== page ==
The ISFD design is manufactured through electrical discharge machining (EDM). Integral “S” shape springs connect an outer and inner ring, and a squeeze film damper land extends between each set of springs. Bearing pads are housed in the inner ring. The unique design allows for high-precision control of concentricity, stiffness and rotor positioning, and it produces superior damping effectiveness by separating stiffness from damping.
While a conventional squeeze film damper (SFD) experiences a dynamic stiffness from the damper film that is dependent on amplitude and frequency, in the ISFD design, the stiffness is defined only by the springs. This allows for good predictability and precise placement of critical speeds and rotor modes, regardless of vibration amplitudes and frequencies.
ISFD damping is controlled by flow resistance at the oil supply nozzle and end seals. Whereas damping in a conventional SFD is generated by squeezing in the damper film and governed by circumferential film flow, the segmented ISFD design prevents circumferential flow and absorbs energy through the piston/dashpot effect.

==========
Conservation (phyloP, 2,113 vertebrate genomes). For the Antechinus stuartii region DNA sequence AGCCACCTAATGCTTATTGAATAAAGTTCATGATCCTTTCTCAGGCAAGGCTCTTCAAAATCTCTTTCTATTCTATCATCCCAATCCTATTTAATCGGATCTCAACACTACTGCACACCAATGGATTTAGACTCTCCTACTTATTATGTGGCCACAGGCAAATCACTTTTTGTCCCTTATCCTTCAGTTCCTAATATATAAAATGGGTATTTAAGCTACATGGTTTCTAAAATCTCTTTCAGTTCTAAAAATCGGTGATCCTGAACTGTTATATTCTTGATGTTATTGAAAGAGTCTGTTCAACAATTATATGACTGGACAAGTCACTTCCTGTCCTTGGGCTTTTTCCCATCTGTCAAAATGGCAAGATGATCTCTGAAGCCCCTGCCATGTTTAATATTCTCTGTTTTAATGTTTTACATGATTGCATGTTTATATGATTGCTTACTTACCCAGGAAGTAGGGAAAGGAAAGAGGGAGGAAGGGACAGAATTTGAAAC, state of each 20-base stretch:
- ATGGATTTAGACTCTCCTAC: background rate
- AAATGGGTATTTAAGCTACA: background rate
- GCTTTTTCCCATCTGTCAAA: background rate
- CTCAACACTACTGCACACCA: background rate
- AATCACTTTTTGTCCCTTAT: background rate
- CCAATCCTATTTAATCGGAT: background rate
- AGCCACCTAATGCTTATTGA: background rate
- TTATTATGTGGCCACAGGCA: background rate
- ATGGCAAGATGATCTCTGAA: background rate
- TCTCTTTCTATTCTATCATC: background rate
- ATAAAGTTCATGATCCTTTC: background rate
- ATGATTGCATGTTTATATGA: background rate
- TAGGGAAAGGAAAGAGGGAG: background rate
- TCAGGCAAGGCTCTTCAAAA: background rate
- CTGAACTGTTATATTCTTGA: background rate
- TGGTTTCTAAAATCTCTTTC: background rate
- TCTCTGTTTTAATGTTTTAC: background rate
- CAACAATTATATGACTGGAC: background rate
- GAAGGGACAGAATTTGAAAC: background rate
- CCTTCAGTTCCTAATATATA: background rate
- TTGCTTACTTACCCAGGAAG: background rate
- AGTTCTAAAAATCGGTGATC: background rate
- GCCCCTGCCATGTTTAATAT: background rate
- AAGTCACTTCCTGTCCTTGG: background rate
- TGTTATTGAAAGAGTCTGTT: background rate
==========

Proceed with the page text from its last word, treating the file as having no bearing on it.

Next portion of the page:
Both the stiffness and the damping of the ISFD design are optimized for the application through a rigorous rotordynamic analysis. For the steam turbine, since steam whirl was one of the root causes of the subsynchronous vibrations, the analysis of the ISFD solution paid careful attention to modeling destabilizing seal forces and stage forces. A damped eigenvalue analysis without those forces showed a better stability margin by a factor of 12 with the ISFD design compared to the original bearings. With the destabilizing forces, the ISFD solution maintained a high stability margin (see Figure 2). The combination of low stiffness and optimum damping at the bearing support is the key in transforming bending modes to more rigid body modes and improving the overall stability and damping ratio of the rotor/bearing system.